Monday, October 13, 2014

Interview with a Designer: Joe Kondrak

I'll be posting the remaining four interviews in the order I received the answers, and here's the first one! Among other things, Joe Kondrak tells us more about the sianach, whose bone-shaking rattle everyone remembers, I'm sure. Please also check out, where you can see examples of Joe's creative work.

Could you tell us a little bit about yourself?

I live in Minneapolis with my wife Mary and work as a freelance production artist and graphic designer. Besides playing in several Pathfinder campaigns, and running a couple, I occupy myself by engaging in a handful of creative hobbies. I have a constant drive to create, and produce so much work that I have trouble managing it all. I also like to play basketball.

As a kid, I played a ton of AD&D, but didn't keep up with RPGs during my years as a young adult. A few years ago, my group of friends started playing again, and it didn't take us long to settle on Pathfinder. The players and GMs in our group span a pretty wide range of rules mastery. I consider myself to be in the middle in that regard. I confess that I haven't read the CRB cover to cover yet. Currently, I'm in the middle of the spell descriptions. 

Have you designed a lot of monsters before?

I haven't designed very many at all. My first RPG design was my wondrous item entry for RPGSS 2014. It didn't make the cut. In case my entry did advance, I had prepared for round 2 by designing my very first monster. Shortly after the contest, I read about Wayfinder, so I polished and adapted that monster, the flue hag, and submitted it to Paizo Fans United for Wayfinder #11. My second monster was a quick write-up that I hope you'll see in Wayfinder #12. The sianach is the third monster I've designed.

Why did you choose the sianach and what thinking went into your design?

Of the various specific monsters listed in the Bestiary 5 Wish List thread, I found the sianach the most compelling and aesthetically interesting—it really grabbed my attention.

Before seeing the sianach in that thread, I had started work on another monster based on requests of a generic nature. After several hours of work, I changed my mind and decided I'd rather work within tighter constraints. So, I returned to the thread and found the sianach. In general, I believe working within certain constraints can aid creativity rather than hinder it.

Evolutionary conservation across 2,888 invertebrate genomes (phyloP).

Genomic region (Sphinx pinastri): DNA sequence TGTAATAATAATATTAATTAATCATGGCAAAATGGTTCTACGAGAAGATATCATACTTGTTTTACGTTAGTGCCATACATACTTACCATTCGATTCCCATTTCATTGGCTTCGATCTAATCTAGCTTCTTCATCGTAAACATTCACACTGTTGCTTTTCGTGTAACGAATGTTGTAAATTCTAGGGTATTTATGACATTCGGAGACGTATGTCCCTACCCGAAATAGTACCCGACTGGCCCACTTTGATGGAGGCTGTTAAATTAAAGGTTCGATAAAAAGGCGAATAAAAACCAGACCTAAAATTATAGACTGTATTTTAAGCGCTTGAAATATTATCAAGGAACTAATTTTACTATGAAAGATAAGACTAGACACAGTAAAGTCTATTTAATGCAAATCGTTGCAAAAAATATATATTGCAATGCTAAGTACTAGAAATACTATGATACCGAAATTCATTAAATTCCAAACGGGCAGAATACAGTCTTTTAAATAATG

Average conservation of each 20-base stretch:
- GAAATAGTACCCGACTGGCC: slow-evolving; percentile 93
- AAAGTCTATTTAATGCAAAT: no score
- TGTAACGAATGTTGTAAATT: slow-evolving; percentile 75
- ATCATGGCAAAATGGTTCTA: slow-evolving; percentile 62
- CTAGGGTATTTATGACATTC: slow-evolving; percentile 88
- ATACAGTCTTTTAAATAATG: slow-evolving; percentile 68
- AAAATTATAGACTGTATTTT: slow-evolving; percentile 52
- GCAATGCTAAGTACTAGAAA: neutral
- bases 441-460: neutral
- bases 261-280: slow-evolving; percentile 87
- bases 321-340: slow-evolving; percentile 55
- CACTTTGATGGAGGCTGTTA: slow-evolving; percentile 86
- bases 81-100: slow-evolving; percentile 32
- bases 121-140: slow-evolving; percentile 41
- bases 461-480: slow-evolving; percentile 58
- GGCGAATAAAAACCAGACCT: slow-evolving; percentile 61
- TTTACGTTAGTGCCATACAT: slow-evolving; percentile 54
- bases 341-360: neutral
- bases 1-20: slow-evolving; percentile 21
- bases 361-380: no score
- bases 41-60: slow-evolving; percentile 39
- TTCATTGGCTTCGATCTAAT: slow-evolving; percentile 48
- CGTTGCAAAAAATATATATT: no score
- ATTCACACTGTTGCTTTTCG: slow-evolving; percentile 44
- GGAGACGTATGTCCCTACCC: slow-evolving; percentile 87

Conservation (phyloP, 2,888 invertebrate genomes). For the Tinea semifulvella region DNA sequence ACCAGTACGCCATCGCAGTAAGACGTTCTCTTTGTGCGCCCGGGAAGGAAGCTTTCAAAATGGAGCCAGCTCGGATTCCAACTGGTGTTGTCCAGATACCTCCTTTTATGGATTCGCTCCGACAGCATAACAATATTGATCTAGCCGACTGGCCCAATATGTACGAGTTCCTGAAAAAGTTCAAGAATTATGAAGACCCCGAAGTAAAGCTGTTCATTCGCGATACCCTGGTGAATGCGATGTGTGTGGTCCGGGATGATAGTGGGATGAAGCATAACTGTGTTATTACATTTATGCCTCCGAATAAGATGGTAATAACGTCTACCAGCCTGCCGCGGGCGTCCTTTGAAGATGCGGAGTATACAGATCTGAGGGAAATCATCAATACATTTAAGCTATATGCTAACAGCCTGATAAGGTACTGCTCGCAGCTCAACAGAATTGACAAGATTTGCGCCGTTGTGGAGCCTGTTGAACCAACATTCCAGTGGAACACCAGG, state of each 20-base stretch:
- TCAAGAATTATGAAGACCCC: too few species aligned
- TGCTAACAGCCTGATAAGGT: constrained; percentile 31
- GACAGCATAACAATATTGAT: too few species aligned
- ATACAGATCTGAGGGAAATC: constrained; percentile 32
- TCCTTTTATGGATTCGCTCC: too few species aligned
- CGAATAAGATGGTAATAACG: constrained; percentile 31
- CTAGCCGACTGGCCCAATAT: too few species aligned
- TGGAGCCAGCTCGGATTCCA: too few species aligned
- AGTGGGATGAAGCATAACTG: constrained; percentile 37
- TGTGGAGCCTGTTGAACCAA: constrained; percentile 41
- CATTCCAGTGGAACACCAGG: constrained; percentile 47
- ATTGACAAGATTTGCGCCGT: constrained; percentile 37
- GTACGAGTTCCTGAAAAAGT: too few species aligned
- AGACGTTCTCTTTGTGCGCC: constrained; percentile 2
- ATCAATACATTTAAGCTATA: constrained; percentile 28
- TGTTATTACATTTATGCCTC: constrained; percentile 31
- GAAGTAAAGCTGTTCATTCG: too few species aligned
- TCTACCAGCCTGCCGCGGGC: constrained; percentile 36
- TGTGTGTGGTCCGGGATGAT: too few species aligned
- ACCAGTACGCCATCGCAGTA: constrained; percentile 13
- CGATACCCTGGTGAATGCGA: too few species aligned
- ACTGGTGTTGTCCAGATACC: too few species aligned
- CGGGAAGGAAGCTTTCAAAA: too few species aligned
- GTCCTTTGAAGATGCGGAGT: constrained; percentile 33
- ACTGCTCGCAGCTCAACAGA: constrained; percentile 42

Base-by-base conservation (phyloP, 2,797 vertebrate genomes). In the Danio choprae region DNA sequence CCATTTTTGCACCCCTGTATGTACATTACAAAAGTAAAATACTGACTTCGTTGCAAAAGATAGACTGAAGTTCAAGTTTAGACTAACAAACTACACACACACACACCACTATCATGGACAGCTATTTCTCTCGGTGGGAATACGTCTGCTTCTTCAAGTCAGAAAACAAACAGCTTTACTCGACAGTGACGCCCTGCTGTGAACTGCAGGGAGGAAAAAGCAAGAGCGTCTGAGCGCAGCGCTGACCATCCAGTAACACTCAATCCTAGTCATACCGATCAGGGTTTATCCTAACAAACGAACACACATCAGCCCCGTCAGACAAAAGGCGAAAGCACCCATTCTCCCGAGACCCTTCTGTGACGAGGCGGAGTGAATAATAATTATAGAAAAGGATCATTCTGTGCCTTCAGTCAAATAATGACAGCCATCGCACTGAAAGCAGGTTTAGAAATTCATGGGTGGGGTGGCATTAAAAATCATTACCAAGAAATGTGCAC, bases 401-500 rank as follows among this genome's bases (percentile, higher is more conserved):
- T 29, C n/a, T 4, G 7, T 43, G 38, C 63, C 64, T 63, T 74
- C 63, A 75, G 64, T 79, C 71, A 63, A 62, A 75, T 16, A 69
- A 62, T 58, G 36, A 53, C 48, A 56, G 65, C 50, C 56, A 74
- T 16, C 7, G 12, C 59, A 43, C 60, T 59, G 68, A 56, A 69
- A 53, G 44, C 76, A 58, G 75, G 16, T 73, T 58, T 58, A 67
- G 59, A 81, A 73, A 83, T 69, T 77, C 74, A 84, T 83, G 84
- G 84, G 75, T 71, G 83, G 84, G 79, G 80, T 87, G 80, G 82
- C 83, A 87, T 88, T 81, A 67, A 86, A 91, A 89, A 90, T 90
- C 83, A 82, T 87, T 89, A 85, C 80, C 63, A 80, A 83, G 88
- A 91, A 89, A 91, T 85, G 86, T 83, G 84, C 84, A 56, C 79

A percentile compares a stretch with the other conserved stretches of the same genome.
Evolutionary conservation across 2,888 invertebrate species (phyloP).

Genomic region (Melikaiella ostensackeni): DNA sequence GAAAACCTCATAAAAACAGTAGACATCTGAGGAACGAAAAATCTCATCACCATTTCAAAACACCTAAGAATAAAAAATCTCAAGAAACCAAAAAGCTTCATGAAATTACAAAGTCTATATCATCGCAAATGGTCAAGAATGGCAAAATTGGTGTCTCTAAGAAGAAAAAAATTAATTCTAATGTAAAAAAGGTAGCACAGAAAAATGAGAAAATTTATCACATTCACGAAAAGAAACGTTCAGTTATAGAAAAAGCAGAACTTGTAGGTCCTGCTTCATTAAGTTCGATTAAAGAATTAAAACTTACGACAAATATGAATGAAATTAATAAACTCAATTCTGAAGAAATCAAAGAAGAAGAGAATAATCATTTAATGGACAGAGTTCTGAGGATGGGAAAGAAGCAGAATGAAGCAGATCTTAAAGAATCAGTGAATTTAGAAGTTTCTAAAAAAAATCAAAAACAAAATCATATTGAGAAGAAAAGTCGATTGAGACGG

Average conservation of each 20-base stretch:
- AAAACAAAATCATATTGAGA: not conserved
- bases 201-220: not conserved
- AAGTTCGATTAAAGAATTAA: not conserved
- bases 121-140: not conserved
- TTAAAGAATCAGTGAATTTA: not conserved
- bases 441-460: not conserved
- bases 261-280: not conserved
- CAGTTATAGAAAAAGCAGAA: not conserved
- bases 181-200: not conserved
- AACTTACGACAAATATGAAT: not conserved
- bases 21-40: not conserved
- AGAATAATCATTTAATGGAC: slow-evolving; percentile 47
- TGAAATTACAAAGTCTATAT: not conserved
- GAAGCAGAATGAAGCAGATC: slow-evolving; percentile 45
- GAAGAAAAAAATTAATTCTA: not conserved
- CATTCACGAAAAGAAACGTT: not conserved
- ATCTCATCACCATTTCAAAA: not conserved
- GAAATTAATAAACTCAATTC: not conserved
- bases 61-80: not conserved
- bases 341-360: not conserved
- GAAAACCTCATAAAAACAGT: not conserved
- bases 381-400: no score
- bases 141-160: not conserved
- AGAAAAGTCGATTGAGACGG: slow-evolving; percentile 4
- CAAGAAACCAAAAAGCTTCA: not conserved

Once I settled on the sianach, I aimed to produce something that incorporated my own new ideas with traits requested in the thread, while still adhering to the flavor of the myth. I also wanted to design a monster whose CR could be adjusted without using a template. Finally, I liked the idea of a monster associated with another monster (hags), to help evoke imaginative encounters in the minds of GMs.

In your opinion, what makes a good monster?

A good monster is one that enhances immersion and leaves players and GMs with a vivid picture in their mind's eye. It helps if a monster is easy for GMs to run. Great monsters are ones that stir the imagination and are entertaining to read even when they're not seeing action on the table.

Another thing that makes a good monster is if it's strongly identified with its primary ability. A lot of classic monsters have this, and though it may be difficult to achieve, it is something to aim for when designing a new monster. Here's some examples of what I'm talking about: manticore = tail spikes, cave fisher = pull, gargoyle = hiding in plain sight, medusa = petrifying gaze. I'm hoping that there's a connection like that for the sianach's antler talismans and/or bone-shaking rattle. 

What are your favorite monsters in the Pathfinder RPG (including monsters in 3rd-party products), and why?

That's a tough question, because the more I think about it, the more monsters I think of. I love almost all of the classics because they made an impression during my formative years: minotaurs, sphinxes, demons, devils, gargoyles, and too many more to list. I like undead as a type, too, because they're dangerous and their motivations are usually clear and simple. Though I can't offer specific reasons, I also like otyughs, mimics, and giant mantises.

1 comment :

  1. Nice interview, Joe! I like your approach to monsters, and I hope to see more of your designs in Wayfinder and elsewhere. Your photography is awesome, and I've subscribed to your site through my RSS reader.


A Sword for Hire